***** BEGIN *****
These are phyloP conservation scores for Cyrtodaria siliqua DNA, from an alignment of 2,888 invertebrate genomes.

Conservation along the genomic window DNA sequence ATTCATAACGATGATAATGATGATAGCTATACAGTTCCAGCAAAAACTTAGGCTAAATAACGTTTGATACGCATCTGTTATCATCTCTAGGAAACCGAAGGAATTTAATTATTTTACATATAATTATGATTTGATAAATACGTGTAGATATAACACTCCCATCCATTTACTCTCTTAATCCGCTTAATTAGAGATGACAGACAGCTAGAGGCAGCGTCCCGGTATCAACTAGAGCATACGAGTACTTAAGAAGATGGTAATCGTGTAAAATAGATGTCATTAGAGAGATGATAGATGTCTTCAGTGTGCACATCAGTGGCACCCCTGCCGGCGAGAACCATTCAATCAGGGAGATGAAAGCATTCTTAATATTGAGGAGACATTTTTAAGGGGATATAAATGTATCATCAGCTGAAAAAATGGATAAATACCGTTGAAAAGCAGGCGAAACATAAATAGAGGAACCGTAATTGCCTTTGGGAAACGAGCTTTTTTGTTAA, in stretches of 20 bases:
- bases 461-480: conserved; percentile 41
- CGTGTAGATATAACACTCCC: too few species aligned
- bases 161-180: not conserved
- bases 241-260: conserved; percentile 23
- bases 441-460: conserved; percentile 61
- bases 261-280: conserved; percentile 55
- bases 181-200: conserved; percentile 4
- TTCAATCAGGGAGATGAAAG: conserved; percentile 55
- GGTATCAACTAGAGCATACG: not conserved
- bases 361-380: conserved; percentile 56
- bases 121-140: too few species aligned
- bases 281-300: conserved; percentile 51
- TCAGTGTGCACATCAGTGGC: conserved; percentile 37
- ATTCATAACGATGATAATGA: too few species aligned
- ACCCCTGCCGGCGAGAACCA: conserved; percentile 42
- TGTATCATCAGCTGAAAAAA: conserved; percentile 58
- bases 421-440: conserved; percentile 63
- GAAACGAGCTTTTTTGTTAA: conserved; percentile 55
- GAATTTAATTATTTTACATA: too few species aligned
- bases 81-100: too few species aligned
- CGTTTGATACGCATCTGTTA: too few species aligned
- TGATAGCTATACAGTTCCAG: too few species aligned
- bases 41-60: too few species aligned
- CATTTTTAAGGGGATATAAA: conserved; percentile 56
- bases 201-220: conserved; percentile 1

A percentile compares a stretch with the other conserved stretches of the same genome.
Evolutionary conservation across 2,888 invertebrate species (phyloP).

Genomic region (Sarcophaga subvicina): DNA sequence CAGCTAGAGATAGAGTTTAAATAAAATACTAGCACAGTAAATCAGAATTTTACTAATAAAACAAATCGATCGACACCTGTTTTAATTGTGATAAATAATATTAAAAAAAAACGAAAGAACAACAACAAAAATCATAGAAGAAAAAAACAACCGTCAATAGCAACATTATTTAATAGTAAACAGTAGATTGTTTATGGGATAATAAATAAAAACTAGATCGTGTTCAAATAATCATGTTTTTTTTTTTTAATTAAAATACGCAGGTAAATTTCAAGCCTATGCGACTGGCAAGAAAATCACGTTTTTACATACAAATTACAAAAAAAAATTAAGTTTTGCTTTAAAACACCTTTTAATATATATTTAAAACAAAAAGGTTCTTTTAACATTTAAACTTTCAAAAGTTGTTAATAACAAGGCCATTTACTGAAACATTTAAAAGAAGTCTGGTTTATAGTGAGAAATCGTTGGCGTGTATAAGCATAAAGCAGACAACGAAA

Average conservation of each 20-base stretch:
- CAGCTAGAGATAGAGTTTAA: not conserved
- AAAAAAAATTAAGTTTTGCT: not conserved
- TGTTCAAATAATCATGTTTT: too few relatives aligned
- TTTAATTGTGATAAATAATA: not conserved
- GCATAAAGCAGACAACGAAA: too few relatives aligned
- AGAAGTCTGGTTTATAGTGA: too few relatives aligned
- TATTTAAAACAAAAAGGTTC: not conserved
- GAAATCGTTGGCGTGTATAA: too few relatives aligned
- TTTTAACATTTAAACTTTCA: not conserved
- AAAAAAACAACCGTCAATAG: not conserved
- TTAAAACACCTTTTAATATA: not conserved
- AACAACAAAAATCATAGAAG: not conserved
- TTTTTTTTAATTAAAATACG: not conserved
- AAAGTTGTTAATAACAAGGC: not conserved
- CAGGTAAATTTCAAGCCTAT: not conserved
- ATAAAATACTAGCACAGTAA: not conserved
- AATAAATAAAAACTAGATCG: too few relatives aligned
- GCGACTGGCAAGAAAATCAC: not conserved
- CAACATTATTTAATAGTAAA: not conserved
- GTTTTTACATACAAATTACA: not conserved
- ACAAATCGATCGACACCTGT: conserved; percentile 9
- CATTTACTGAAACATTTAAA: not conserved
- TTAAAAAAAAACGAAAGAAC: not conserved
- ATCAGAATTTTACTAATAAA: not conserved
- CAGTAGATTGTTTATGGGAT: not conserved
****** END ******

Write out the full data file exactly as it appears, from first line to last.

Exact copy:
These are phyloP conservation scores for Cyrtodaria siliqua DNA, from an alignment of 2,888 invertebrate genomes.

Conservation along the genomic window DNA sequence ATTCATAACGATGATAATGATGATAGCTATACAGTTCCAGCAAAAACTTAGGCTAAATAACGTTTGATACGCATCTGTTATCATCTCTAGGAAACCGAAGGAATTTAATTATTTTACATATAATTATGATTTGATAAATACGTGTAGATATAACACTCCCATCCATTTACTCTCTTAATCCGCTTAATTAGAGATGACAGACAGCTAGAGGCAGCGTCCCGGTATCAACTAGAGCATACGAGTACTTAAGAAGATGGTAATCGTGTAAAATAGATGTCATTAGAGAGATGATAGATGTCTTCAGTGTGCACATCAGTGGCACCCCTGCCGGCGAGAACCATTCAATCAGGGAGATGAAAGCATTCTTAATATTGAGGAGACATTTTTAAGGGGATATAAATGTATCATCAGCTGAAAAAATGGATAAATACCGTTGAAAAGCAGGCGAAACATAAATAGAGGAACCGTAATTGCCTTTGGGAAACGAGCTTTTTTGTTAA, in stretches of 20 bases:
- bases 461-480: conserved; percentile 41
- CGTGTAGATATAACACTCCC: too few species aligned
- bases 161-180: not conserved
- bases 241-260: conserved; percentile 23
- bases 441-460: conserved; percentile 61
- bases 261-280: conserved; percentile 55
- bases 181-200: conserved; percentile 4
- TTCAATCAGGGAGATGAAAG: conserved; percentile 55
- GGTATCAACTAGAGCATACG: not conserved
- bases 361-380: conserved; percentile 56
- bases 121-140: too few species aligned
- bases 281-300: conserved; percentile 51
- TCAGTGTGCACATCAGTGGC: conserved; percentile 37
- ATTCATAACGATGATAATGA: too few species aligned
- ACCCCTGCCGGCGAGAACCA: conserved; percentile 42
- TGTATCATCAGCTGAAAAAA: conserved; percentile 58
- bases 421-440: conserved; percentile 63
- GAAACGAGCTTTTTTGTTAA: conserved; percentile 55
- GAATTTAATTATTTTACATA: too few species aligned
- bases 81-100: too few species aligned
- CGTTTGATACGCATCTGTTA: too few species aligned
- TGATAGCTATACAGTTCCAG: too few species aligned
- bases 41-60: too few species aligned
- CATTTTTAAGGGGATATAAA: conserved; percentile 56
- bases 201-220: conserved; percentile 1

A percentile compares a stretch with the other conserved stretches of the same genome.
Evolutionary conservation across 2,888 invertebrate species (phyloP).

Genomic region (Sarcophaga subvicina): DNA sequence CAGCTAGAGATAGAGTTTAAATAAAATACTAGCACAGTAAATCAGAATTTTACTAATAAAACAAATCGATCGACACCTGTTTTAATTGTGATAAATAATATTAAAAAAAAACGAAAGAACAACAACAAAAATCATAGAAGAAAAAAACAACCGTCAATAGCAACATTATTTAATAGTAAACAGTAGATTGTTTATGGGATAATAAATAAAAACTAGATCGTGTTCAAATAATCATGTTTTTTTTTTTTAATTAAAATACGCAGGTAAATTTCAAGCCTATGCGACTGGCAAGAAAATCACGTTTTTACATACAAATTACAAAAAAAAATTAAGTTTTGCTTTAAAACACCTTTTAATATATATTTAAAACAAAAAGGTTCTTTTAACATTTAAACTTTCAAAAGTTGTTAATAACAAGGCCATTTACTGAAACATTTAAAAGAAGTCTGGTTTATAGTGAGAAATCGTTGGCGTGTATAAGCATAAAGCAGACAACGAAA

Average conservation of each 20-base stretch:
- CAGCTAGAGATAGAGTTTAA: not conserved
- AAAAAAAATTAAGTTTTGCT: not conserved
- TGTTCAAATAATCATGTTTT: too few relatives aligned
- TTTAATTGTGATAAATAATA: not conserved
- GCATAAAGCAGACAACGAAA: too few relatives aligned
- AGAAGTCTGGTTTATAGTGA: too few relatives aligned
- TATTTAAAACAAAAAGGTTC: not conserved
- GAAATCGTTGGCGTGTATAA: too few relatives aligned
- TTTTAACATTTAAACTTTCA: not conserved
- AAAAAAACAACCGTCAATAG: not conserved
- TTAAAACACCTTTTAATATA: not conserved
- AACAACAAAAATCATAGAAG: not conserved
- TTTTTTTTAATTAAAATACG: not conserved
- AAAGTTGTTAATAACAAGGC: not conserved
- CAGGTAAATTTCAAGCCTAT: not conserved
- ATAAAATACTAGCACAGTAA: not conserved
- AATAAATAAAAACTAGATCG: too few relatives aligned
- GCGACTGGCAAGAAAATCAC: not conserved
- CAACATTATTTAATAGTAAA: not conserved
- GTTTTTACATACAAATTACA: not conserved
- ACAAATCGATCGACACCTGT: conserved; percentile 9
- CATTTACTGAAACATTTAAA: not conserved
- TTAAAAAAAAACGAAAGAAC: not conserved
- ATCAGAATTTTACTAATAAA: not conserved
- CAGTAGATTGTTTATGGGAT: not conserved